The Faculty of Engineering is aiming to offer high quality engineering education to our students.One of the most important services offered to students is consultation with academic member. This is achieved through the Mentor-Mentee system established in the Faculty. Through this system each academic staff will act as a Mentor to several numbersof students, acting as Mentee.The Mentors are not expected to act as professional counsellors as they are not given serious training but they could be advisors to Mentees. Their Mentees can seek guidance from their Mentors on issues related to their studies. In order to assist the Mentors with the valuable advice they can give, the Faculty have opted to come up with this first edition of Student Advisory Guide. Based on cases being handled, it should offer some guide to Mentors on the best alternatives to their Mentee’s situation.This Guide also introduce the “MENTOR-MENTEE FORM” which contain some basic information that mentor should monitor from their mentee. The form will be submitted to the General Office at the end of their Mentee’s studies in UNIMAS.



  • To act as a guide for Mentors to understand their role with respect to mentoring.
  • To guide Mentors on advice needed by their mentees.
  • To provide Mentors with a working definition of mentoring.
  • To assist Mentors on maintaining basic record for mentoring purposes.


  • To provide guidance and support to their mentees by creating an atmosphere of openness, caring and concern.
  • To schedule appointments with their mentees if the needs arise.
  • To conduct one-on-one sessions with Mentee on academic related issues.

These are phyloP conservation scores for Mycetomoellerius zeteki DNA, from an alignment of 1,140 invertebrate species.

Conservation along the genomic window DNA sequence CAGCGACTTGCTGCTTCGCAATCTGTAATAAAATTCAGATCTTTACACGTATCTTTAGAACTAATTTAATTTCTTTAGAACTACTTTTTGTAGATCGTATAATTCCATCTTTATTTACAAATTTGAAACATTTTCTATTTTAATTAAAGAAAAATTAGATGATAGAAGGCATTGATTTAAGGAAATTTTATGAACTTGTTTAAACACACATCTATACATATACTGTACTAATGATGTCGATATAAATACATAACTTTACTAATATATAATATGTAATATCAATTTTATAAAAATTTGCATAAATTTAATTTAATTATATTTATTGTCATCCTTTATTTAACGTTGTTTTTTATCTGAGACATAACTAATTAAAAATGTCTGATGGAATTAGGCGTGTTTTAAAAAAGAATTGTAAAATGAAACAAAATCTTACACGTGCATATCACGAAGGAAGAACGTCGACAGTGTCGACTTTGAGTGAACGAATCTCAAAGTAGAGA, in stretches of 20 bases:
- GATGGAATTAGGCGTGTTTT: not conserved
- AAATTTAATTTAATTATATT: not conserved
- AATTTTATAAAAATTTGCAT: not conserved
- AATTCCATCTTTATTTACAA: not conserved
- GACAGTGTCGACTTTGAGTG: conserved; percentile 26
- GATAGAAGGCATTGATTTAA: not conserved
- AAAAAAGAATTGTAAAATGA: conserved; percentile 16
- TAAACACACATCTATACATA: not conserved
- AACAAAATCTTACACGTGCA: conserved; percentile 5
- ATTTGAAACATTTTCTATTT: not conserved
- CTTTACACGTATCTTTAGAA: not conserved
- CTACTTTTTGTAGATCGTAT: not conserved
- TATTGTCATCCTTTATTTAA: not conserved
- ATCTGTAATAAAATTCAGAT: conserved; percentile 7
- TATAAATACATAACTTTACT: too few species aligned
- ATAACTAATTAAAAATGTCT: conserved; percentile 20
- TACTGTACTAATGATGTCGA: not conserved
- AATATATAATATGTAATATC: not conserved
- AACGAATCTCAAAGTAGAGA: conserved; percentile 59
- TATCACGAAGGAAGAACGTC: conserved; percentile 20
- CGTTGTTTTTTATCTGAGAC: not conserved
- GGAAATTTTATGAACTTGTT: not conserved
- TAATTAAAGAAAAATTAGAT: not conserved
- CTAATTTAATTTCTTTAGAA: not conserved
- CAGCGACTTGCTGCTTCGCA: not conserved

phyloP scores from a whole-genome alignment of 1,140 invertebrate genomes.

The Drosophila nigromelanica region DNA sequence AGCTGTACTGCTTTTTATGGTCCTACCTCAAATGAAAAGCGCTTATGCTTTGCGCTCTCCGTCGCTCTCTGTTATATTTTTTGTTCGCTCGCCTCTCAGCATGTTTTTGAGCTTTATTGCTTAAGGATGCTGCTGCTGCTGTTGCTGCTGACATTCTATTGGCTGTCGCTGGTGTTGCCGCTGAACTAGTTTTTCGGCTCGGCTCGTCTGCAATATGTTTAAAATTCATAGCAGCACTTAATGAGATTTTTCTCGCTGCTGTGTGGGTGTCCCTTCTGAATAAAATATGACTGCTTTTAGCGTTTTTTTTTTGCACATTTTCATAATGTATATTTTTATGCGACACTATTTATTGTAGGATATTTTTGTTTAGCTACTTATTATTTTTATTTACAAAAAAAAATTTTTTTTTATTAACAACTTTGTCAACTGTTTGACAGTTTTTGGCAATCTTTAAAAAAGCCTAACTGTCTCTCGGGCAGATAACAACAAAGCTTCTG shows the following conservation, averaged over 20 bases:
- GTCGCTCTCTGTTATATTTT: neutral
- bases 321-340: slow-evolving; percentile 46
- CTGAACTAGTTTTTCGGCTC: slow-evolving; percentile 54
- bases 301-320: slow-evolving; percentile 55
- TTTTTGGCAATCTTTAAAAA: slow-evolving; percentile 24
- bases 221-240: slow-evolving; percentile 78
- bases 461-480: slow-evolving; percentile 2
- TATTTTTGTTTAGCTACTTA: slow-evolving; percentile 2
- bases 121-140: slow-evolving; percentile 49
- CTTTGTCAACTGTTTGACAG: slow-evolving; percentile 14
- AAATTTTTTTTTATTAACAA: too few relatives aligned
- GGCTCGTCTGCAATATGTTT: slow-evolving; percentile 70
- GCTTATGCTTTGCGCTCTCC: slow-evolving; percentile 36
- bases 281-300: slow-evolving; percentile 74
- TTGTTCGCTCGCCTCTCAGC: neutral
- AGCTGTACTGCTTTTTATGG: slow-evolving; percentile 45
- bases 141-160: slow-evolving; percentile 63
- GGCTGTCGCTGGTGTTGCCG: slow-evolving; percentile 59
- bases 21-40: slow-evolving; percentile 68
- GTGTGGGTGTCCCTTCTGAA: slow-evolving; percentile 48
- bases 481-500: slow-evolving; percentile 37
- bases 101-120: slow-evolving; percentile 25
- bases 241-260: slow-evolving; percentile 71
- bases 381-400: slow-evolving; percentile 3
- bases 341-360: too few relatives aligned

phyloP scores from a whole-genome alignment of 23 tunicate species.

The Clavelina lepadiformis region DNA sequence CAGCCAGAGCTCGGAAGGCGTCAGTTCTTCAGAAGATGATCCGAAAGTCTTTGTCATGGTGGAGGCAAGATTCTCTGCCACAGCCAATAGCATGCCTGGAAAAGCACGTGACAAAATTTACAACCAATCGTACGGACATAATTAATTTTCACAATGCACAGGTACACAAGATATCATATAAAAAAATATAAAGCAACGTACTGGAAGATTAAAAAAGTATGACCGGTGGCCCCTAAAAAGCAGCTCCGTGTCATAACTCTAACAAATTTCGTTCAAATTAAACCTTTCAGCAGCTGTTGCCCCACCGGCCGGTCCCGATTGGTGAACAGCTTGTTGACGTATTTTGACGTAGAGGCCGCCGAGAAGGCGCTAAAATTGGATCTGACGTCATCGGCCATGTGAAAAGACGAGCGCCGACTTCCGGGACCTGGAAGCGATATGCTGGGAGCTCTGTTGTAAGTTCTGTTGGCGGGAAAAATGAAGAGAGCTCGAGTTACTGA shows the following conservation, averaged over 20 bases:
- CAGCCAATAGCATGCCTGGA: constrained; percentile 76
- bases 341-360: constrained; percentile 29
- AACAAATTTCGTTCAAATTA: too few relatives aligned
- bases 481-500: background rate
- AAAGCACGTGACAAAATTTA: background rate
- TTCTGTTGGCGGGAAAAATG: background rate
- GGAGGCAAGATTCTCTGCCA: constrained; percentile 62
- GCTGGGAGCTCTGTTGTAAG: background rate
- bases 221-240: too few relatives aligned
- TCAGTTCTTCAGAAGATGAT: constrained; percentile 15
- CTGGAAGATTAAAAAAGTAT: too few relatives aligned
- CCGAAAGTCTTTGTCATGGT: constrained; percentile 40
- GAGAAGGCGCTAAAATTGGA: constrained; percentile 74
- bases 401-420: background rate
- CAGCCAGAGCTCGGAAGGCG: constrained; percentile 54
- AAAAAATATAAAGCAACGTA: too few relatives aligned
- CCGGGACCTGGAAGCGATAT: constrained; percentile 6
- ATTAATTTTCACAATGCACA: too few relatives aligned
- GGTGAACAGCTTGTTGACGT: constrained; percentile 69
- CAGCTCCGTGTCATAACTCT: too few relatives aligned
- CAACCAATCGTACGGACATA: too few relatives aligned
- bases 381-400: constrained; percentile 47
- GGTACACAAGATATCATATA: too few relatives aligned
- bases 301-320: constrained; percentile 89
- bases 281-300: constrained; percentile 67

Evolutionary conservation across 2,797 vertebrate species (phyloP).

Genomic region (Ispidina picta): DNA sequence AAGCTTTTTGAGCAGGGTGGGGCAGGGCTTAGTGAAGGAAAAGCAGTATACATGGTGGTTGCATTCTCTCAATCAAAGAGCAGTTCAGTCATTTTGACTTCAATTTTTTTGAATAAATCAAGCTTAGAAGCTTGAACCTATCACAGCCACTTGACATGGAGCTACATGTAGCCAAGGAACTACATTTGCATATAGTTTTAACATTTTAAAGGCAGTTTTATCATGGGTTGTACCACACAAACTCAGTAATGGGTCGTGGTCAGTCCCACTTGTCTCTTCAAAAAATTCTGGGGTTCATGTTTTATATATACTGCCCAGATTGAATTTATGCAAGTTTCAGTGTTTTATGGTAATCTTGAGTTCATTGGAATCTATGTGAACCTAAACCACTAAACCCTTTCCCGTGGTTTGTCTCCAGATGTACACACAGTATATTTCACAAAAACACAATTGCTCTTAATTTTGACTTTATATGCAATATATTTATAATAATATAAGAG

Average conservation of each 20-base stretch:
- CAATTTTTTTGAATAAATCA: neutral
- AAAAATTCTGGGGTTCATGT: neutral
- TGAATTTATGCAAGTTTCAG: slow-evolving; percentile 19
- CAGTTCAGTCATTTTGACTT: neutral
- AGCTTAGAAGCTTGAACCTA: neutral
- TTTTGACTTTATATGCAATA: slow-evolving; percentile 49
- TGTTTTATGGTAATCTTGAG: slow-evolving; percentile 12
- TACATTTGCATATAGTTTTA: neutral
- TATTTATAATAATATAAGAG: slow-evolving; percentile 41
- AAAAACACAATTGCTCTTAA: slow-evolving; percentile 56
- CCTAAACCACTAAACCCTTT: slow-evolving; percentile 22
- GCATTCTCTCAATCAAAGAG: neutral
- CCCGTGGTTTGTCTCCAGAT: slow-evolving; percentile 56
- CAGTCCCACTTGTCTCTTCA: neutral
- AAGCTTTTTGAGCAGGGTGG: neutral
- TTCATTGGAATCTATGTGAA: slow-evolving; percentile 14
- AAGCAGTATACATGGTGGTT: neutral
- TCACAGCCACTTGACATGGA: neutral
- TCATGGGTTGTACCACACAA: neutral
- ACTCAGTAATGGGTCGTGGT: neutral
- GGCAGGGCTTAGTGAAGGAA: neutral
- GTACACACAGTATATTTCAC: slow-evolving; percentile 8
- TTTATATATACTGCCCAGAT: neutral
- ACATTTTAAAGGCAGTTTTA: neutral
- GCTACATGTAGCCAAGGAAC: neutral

• To keep accurate records of Mentee’s progress and submit a report to the Dean Office for further actions.
  • To encourage mentees to readily get themselves involved in the mentoring process by keeping meaningful communication and trust.
  • To assist the Mentees in improving their academic achievements by giving appropriate advice.
  • To ensure that Mentee developed sufficient soft skills before graduation by encouraging them to get involved in co-curricular activities.
  • To keep confidential any personal matters raised by Mentee and not to disclose them to other parties unless deemed inevitable for any positive gain.


The relationship between Mentor and Mentee can be developed by engaging in several activities together. The Mentor-Mentee system hinges heavily on the positive interaction between both Mentor and Mentee. Activities can be developed through programs initiated by the Faculty, Mentor/Mentee, clubs, hostels and any other organization.The main target of having these interactions is to establish a positive relationship between Mentor and Mentee. Such relationship should be based on mutual trust and respect by having scheduled meeting and discussion sessions. These sessions should be constructive and supportive such that the Mentee deemed it beneficial for their personal development.Another target of these interactions is to assist Mentee to develop life skills before graduation. Irrespective of their academic performance, the development of life skills or soft skills in Mentee is necessary.

These skills will be handy when the Mentee graduates and join the working force and forms important programme educational objectives.The Mentor can achieve this by encouraging the Mentee to be involved in various co-curricular activities or programmes organized by the Faculty.Another purpose of organizing such activities is to increase the Mentee’s ability to interact with people from various background, culture, race and socio-economy. The Mentee should be able to respect and explore differences amongst people from various backgrounds. Lastly, activities between Mentor and Mentee should assist the student to gain good grades in their studies. Mentors can guide the Mentee on the courses to take, goals to improve grades, establishing good time management, keeping to good attendance in classes, improving their self-esteem and confidence.Especially for First year, the Mentor should help the Mentee to settle down quickly and differentiate between school and university studies.